Employer doesn't know how pay promised insurance benefit
May 20, 2016 7:48 AM   Subscribe

Employer promised health insurance and is now saying the Affordable Care Act is too confusing to figure out.

A year ago, I took a job which offered a $350/monthly "medical stipend". The company is too small for a group plan, and there is no HR Department.

Six months ago, I got coverage through Covered California and asked for my insurance benefits to start being paid. For the past six months I have been paying my own insurance premiums out of pocket.

The Employer's position is: I know that I offered that benefit to you, but because of changes to the laws regarding the Affordable Care Act I'm not allowed to give you any money towards insurance benefits anymore and I don't know what to do about it... sorry.

He did give me $500 in January to cover premiums until he got it sorted out. Then in March told me that he wasn't allowed/supposed to have done that because of the new laws, and now he doesn't know what to do but let him look into it. In April, he came back and said he'd give me a raise to cover it.

I declined and said it was A. unfair for me to pay income tax on a fringe benefit even if he fixed the gross amount of the raise so I got enough net amount to cover my premium, and B. any changes to my income will affect my premium so if I get a raise *my portion of my premium goes up effectively negating the raise. *I get partial income-based premium assistance from Covered California or whatever Agency gives it.

Do I call and ask the the EDD or the IRS what my options are, do I talk to a tax or employment lawyer, or do you have the answer?
posted by anonymous to Work & Money (11 answers total)
 
My understanding of the law is that he is correct that he can't give you money for the premiums if you're receiving subsidized insurance. I think giving you a raise to cover what he told you plus taxes is a reasonable solution. Another alternative is an untaxed health savings account, but I don't think that money can be spent on premiums.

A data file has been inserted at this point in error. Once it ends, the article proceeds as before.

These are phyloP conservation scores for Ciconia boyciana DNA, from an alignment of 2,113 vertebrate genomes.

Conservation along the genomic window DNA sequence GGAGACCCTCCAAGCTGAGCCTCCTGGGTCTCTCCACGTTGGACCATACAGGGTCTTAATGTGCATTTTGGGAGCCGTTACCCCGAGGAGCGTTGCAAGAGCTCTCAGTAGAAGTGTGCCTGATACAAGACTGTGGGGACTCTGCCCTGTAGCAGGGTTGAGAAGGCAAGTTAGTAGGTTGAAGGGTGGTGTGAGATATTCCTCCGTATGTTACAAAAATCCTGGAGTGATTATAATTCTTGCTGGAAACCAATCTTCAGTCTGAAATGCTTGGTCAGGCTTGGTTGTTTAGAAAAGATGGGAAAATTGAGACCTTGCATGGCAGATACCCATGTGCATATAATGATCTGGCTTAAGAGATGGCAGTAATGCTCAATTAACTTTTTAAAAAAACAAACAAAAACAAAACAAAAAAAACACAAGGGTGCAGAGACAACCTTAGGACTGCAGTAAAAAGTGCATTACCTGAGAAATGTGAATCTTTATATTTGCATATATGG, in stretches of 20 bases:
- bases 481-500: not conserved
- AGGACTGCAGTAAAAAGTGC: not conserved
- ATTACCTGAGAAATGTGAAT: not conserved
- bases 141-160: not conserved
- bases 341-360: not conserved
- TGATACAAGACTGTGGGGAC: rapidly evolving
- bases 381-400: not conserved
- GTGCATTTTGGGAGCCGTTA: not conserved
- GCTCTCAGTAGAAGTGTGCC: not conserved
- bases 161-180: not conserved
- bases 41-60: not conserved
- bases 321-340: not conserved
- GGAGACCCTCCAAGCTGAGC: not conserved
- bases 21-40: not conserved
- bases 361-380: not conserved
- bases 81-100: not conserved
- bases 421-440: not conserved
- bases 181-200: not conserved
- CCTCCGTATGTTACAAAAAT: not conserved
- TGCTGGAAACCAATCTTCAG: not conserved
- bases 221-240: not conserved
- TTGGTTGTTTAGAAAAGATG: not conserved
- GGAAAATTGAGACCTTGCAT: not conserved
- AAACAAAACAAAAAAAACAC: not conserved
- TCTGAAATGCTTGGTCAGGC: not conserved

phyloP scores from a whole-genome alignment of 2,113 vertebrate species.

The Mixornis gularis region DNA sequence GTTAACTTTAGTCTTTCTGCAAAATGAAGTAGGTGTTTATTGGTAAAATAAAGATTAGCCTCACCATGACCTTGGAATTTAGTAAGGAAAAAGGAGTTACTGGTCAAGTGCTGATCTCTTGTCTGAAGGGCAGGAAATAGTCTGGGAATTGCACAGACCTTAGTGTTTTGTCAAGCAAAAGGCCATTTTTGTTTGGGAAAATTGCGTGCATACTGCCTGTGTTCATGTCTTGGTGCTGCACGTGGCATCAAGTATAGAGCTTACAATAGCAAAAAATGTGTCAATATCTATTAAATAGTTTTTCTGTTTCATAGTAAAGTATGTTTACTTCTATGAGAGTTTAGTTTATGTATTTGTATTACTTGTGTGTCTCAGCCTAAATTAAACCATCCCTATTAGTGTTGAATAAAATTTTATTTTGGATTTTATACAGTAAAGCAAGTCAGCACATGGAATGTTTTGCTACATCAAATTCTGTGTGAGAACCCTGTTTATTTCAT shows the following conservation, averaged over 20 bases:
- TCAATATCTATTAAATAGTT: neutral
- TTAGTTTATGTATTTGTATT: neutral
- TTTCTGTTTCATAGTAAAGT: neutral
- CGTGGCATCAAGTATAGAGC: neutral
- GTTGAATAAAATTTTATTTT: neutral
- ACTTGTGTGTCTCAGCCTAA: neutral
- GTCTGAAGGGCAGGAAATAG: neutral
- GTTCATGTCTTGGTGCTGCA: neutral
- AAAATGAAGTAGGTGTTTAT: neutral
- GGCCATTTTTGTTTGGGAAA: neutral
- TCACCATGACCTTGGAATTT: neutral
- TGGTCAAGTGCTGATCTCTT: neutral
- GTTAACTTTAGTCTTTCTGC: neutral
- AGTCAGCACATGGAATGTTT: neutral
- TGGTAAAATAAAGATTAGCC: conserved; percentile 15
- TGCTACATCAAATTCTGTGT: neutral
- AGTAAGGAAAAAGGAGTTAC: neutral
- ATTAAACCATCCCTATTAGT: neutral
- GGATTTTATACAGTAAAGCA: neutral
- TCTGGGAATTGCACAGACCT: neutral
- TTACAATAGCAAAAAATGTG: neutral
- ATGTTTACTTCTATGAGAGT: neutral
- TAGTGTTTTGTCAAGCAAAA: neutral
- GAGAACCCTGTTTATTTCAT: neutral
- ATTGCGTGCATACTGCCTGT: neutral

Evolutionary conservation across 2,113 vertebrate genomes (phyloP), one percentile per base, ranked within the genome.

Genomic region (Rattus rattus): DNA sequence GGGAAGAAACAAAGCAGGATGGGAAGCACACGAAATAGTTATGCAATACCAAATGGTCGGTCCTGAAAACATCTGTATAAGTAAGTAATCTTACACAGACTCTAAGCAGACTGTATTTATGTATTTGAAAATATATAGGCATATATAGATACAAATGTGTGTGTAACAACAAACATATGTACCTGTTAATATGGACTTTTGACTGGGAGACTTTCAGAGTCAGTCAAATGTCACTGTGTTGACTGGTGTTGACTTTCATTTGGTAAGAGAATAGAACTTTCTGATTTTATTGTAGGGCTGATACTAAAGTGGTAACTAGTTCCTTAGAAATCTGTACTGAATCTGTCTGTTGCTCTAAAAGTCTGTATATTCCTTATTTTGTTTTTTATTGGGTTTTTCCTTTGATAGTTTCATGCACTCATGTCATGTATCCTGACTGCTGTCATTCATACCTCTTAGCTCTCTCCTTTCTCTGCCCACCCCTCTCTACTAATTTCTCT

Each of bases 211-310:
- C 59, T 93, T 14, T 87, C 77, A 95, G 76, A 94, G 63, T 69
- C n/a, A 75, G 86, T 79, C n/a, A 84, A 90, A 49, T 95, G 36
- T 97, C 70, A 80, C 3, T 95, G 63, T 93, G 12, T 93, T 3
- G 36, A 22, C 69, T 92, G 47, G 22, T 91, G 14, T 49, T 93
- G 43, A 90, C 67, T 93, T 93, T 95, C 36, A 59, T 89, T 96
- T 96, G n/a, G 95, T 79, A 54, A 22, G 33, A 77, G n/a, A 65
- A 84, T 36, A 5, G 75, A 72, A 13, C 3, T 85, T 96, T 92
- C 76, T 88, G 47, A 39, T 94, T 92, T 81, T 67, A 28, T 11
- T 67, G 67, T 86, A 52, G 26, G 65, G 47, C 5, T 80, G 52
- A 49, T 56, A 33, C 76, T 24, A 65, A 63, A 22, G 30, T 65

posted by metasarah at 8:02 AM on May 20, 2016 [5 favorites]


If they don't have to offer you insurance directly and aren't allowed to just reimburse you, it sounds like raising your pay to compensate is the best option left. Since you feel like a pay raise is less valuable to you than a dorect reimbursement of the same net value, perhaps you could negotiate for the pay raise to be a bit higher than that? I'm not sure why you feel like paying taxes is a dealbreaker though (given that that was going to be taken into account) since a lot of that money is social security contributions (including matching contributions from your employer) which you will eventually get back. So your net raise would actually be quite a bit more than the cost of the health insurance, you just wouldn't see it all right away.
posted by Anticipation Of A New Lover's Arrival, The at 8:25 AM on May 20, 2016 [1 favorite]


He cannot do that (we checked at my company too). The pay raise is as good as it's going to get. Figure out the math and make sure they meet your yearly costs with taxes.
posted by Lyn Never at 8:33 AM on May 20, 2016